Repeat use of reference characters in the present specification and drawings is intended to represent same or analogous features or elements of the invention.
Detailed reference will now be made to the drawings in which examples embodying the present invention are shown. The drawings and detailed description provide a full and detailed written description of the invention and the manner and process of making and using it, so as to enable one skilled in the pertinent art to make and use it. The drawings and detailed description also provide the best mode of carrying out the invention. However, the examples set forth herein are provided by way of explanation of the invention and are not meant as limitations of the invention. The present invention thus includes modifications and variations of the following examples as come within the scope of the appended claims and their equivalents.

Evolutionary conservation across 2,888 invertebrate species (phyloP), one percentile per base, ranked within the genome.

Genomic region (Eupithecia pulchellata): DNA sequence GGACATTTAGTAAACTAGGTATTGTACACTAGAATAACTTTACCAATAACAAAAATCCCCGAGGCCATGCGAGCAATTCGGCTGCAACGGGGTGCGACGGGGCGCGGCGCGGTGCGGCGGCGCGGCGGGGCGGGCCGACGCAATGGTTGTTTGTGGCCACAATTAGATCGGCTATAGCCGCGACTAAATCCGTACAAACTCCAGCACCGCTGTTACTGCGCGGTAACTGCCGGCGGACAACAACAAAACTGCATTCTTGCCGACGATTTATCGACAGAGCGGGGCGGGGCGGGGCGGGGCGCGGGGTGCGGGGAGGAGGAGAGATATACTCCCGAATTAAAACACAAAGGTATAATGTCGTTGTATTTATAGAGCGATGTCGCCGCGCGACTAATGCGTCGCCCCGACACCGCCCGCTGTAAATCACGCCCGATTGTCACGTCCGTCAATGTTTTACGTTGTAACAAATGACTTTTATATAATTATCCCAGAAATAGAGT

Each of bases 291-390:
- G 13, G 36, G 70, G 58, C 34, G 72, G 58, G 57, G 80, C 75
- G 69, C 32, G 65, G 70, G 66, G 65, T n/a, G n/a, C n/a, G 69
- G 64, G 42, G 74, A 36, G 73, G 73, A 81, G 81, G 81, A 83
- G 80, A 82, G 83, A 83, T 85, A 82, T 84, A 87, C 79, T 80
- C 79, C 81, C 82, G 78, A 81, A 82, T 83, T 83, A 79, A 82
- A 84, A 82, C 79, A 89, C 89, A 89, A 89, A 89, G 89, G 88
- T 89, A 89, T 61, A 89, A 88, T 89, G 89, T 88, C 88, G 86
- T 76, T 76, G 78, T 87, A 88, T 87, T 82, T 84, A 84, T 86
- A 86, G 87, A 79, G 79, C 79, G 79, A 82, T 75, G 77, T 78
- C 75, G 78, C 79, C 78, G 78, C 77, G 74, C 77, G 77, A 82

As broadly embodied in FIGS. 1 and 2, a modular electric infrared heater having electrical connections to a power source (not shown) is provided. As the Figures illustrate, heating unit 10 has a housing 12, a plurality of heating modules 14 disposed within the housing 12, and a foil or radiant heating element 16 disposed on each of the plurality of heating modules 14. Heating unit 10 also includes means for selectively energizing the heating modules 14. The means for selectively energizing electrically connect the power source to the heating modules 14. Such heating unit 10 can be used to heat for example web material 18 to a desired temperature as illustrated in FIG. 1. It should be appreciated that the present invention has utility for heating any type of material or article and that the type of articles to be heated does not in any way limit the invention.